A huge antitrust class-action lawsuit against the Californian electronics company is currently heard in court. The tech giant is accused of intentionally deleting music not purchased from iTunes from users’ iPods a few years ago. A billion-dollar antitrust suit against the company for abuse of its iTunes Music Store dominance is developing in the US District Court in Oakland, California. The attorneys representing the plaintiffs claim that Apple scanned for music not purchased from iTunes and, if such was found, forced a factory reset of the iPod.
Indeed, it turned out that the users who tried to sync and update an iPod with music from the Apple rivals, including Amazon or 7Digital, faced a message about the error with their iPod. The text of the message was saying that that error could only be solved by a factory restore via iTunes. The latter completely wiped the iPod. Music bought from iTunes was restored on the iPod, but music from rival services wouldn’t. The tech giant for some reason decided to not disclose the problem to the users.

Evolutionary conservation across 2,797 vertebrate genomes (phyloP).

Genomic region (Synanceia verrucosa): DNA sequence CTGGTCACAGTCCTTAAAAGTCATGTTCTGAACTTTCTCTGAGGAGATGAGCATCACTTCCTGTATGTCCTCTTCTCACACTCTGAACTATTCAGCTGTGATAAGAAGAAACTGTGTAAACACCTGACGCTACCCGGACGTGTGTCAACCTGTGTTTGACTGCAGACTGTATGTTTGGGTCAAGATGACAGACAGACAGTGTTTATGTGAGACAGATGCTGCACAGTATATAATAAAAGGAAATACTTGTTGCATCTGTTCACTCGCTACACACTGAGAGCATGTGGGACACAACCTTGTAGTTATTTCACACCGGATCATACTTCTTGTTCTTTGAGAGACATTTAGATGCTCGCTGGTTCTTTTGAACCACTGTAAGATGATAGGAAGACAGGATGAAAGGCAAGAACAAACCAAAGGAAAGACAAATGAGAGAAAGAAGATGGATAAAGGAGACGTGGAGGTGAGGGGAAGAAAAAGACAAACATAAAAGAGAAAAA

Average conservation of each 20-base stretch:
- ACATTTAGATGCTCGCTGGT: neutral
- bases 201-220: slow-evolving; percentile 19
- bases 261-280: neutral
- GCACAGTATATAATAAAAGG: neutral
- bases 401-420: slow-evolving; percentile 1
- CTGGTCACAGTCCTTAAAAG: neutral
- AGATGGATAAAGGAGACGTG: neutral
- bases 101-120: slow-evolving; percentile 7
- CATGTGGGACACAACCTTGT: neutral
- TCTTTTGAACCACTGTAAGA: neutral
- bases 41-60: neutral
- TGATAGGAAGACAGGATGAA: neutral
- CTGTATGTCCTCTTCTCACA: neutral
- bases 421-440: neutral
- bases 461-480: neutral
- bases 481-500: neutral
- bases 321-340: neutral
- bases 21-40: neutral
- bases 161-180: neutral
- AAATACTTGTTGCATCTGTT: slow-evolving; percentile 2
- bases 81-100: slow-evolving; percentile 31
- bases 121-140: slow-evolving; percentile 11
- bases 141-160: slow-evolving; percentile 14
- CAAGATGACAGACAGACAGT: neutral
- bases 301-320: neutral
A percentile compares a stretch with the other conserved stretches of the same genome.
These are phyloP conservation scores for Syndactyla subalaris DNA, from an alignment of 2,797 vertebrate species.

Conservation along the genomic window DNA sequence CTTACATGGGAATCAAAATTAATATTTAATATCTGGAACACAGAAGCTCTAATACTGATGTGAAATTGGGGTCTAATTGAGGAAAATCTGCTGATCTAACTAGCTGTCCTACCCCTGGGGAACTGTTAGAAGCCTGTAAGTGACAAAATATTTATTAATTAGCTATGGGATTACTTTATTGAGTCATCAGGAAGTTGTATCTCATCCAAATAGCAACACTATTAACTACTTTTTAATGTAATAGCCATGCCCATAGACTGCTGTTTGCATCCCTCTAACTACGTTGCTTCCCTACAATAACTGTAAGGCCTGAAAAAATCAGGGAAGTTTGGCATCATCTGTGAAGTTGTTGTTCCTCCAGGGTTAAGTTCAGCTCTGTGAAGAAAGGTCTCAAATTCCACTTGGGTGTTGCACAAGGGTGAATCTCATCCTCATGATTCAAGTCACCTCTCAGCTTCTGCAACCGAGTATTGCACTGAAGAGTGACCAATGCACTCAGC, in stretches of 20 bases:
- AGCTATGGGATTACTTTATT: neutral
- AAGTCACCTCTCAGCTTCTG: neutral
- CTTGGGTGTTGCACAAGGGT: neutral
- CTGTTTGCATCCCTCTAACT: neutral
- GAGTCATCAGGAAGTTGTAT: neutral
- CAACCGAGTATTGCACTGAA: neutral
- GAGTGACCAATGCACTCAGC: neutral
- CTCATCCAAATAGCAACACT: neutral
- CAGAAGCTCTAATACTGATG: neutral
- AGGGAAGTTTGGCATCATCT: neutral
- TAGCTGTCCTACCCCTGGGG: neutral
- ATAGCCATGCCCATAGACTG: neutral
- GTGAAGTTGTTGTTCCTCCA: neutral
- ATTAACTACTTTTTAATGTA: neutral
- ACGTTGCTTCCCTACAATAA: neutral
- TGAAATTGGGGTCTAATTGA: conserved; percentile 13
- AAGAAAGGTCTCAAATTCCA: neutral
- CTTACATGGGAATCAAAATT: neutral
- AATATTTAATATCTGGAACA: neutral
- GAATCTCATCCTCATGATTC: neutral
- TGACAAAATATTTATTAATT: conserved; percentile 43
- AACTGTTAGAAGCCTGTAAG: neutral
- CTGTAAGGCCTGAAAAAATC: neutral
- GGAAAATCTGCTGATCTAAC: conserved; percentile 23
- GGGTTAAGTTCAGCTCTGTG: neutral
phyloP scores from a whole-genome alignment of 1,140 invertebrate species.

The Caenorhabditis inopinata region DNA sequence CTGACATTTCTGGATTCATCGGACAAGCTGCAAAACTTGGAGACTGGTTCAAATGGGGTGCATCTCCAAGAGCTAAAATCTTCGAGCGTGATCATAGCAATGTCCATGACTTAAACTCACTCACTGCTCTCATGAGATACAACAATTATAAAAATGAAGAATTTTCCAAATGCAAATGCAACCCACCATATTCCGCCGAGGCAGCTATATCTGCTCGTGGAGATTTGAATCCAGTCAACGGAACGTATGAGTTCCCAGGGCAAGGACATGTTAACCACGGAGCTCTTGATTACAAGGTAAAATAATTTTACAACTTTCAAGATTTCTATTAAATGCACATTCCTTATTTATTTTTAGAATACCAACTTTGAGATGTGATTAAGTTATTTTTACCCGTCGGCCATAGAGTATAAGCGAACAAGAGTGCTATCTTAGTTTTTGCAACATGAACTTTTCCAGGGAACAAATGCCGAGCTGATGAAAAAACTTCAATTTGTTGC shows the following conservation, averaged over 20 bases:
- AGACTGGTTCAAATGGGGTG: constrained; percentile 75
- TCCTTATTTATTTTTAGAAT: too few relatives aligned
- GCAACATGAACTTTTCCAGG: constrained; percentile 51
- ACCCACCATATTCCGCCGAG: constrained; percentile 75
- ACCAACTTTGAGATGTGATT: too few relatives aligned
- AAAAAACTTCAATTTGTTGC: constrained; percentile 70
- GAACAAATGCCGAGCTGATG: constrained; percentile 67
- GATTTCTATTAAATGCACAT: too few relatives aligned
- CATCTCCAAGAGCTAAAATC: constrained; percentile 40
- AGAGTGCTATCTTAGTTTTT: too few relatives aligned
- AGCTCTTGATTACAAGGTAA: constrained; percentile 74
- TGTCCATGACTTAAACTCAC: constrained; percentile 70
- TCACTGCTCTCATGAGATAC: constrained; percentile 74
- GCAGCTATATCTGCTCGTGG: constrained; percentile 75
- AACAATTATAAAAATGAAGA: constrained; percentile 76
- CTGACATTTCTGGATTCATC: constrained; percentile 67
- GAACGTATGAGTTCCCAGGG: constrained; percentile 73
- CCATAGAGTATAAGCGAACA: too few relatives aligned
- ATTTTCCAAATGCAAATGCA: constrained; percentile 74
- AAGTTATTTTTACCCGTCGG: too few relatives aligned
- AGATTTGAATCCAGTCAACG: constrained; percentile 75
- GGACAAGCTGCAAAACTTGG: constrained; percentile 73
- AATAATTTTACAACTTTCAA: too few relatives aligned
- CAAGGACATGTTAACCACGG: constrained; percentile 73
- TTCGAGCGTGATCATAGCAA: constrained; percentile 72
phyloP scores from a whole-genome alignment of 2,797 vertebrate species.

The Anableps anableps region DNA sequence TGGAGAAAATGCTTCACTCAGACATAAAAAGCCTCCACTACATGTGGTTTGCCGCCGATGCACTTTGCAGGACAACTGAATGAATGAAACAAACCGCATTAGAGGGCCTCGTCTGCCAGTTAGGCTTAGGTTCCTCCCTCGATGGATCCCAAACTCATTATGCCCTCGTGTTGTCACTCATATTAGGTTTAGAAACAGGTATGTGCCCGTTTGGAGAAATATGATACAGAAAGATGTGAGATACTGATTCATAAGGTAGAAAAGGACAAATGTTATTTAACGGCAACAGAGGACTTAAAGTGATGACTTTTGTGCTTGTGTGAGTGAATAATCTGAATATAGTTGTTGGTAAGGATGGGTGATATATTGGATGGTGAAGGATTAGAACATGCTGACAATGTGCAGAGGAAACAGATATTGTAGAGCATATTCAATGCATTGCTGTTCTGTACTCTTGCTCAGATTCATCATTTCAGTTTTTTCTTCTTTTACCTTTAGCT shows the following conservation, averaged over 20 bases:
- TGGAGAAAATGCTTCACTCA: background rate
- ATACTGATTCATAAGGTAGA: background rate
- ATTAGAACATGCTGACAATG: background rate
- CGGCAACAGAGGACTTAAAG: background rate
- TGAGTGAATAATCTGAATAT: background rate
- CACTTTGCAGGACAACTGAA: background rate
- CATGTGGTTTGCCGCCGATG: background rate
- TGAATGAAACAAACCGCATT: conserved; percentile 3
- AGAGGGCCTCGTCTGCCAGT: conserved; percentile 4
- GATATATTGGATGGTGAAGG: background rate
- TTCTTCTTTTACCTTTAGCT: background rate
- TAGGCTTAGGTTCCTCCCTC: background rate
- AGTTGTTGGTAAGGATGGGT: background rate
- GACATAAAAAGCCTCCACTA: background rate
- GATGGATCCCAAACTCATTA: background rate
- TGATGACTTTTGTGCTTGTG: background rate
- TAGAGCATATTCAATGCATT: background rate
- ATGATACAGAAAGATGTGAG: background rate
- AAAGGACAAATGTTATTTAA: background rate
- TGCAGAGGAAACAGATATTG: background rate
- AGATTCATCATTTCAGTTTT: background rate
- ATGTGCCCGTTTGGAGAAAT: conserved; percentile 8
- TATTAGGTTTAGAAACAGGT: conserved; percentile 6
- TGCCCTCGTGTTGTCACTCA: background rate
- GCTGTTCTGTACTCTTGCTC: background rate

In respond, Apple security director argued that the music from the rival services was deleted for security reasons. The company also claimed that hackers including Jon Lech Johansen (aka “DVD Jon”) and software such as the digital rights management removal tool Requiem had made the company extremely paranoid. Even Steve Jobs wrote at the time that someone was “breaking into their house”.
Apple claimed that between 2007 and 2009, their system was “totally hacked”, and the company had to delete music for security reasons. Finally, Apple said it didn’t need to give iPod users too much information in order to not confuse them. No more comments on the issue were received from the tech giant thus far.